Naomi Campbell is having a big year. Not only will the supermodel be presented with the Fashion Icon accolade at this December’s Fashion Awards (formerly known as the British Fashion Awards), she also brought back Fashion for Relief this year. And it took place this week at London Fashion Week, earmarked almost certainly as the jewel in the week’s fashion crown.
The champagne flowed – almost literally – down the steps of the British Museum as did the skirts of the guests clad in sequins and their finest eveningwear (something which overall does seem to be having something of a comeback at LFW) waited to see the charity gala’s latest iteration. Noted for its star-studded fabulousness and a show not to miss, catwalkers in the past have included Bella Hadid and Natalia Vodianova.
First launched back in 2005, Fashion for Relief was initially set up in the wake of New Orleans’ Hurricane Katrina, to raise funds for the victims via a charity fashion show. Since then, it’s popped up in New York, Cannes, Moscow, Mumbai, and Dar es Salaam to raise money for important causes around the world. This year’s is in conjunction with UNICEF and sponsored by Chrome Hearts and Gucci.
And this evening felt like a little bit of a homecoming. The latter Noughties were peppered with such stellar LFW events as these, those that brought some star status as much as they did the feel-good-factor. And Campbell was pleased to be back.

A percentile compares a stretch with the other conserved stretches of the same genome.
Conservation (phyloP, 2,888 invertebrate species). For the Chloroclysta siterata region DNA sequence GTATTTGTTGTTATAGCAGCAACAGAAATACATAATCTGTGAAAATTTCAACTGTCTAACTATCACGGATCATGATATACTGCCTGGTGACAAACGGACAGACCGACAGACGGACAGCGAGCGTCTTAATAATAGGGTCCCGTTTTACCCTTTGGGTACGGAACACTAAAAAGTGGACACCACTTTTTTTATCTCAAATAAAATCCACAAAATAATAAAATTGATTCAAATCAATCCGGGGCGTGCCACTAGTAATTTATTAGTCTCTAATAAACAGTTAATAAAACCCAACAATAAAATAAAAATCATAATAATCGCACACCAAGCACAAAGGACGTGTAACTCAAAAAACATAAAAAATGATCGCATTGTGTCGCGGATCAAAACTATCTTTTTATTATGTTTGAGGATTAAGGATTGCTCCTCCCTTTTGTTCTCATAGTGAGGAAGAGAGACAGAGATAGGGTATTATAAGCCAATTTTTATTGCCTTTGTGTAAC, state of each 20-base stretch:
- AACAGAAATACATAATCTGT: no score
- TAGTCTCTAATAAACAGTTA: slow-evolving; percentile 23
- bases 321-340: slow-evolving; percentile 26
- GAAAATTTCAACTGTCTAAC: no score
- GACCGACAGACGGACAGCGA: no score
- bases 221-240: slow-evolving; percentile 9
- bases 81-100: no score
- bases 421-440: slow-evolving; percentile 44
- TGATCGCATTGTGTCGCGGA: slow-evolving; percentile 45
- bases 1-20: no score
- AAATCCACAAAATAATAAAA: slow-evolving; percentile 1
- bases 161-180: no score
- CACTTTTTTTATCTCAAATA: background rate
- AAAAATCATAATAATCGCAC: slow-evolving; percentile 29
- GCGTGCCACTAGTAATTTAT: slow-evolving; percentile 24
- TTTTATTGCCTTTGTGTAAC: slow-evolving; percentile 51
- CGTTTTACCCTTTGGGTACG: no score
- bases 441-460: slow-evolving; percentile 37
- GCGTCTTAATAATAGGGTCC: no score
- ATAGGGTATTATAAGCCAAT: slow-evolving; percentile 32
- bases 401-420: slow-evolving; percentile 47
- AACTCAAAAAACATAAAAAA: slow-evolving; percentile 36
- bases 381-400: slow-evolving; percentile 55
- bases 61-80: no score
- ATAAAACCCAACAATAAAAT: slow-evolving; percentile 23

Daniel Lismore opened the show, and Naomi herself did a couple of circuits of the catwalk (prompting a camera phone frenzy); model Leomie Anderson was among the line-up, as well as Erin O’Connor.
But this wasn’t a typical show and to report on what was on the catwalk would be misleading. A lengthy list of dedicated supporters – from Charlotte Knowles (who shows on Tuesday) to Dior Men, Marc Jacobs and Richard Quinn (who shows Monday) – were among those that received a special thanks in the notes; outfits were a mix of designers and looks with more than 80 models taking to the runway to show them all off.
The only prevailing trend, of course, was that off the catwalk quiffs and ball gowns dominated, for serious dressing up – á la Halpern who we had seen earlier in the day – for those who had come out to see and celebrate the special night which was open to the public if they bought a ticket. And if they did, singer Eve also came as part of the package, performing later on in the evening.
Back on the catwalk and to close the show, Campbell had invited 30 students from Elmgreen School in Lambeth to take a finale, dressed in the show T-shirts, which read “Fashion for Relief.” Suitably shy, it was that ideal down-to-earth realness required for an event whose mission, while to raise money and awareness for important issues, does so wrapped up in a glamour that can be intimidating to the outside world. Everyone, of course, likes to dress up; but dressed down and the manifesto carried weight.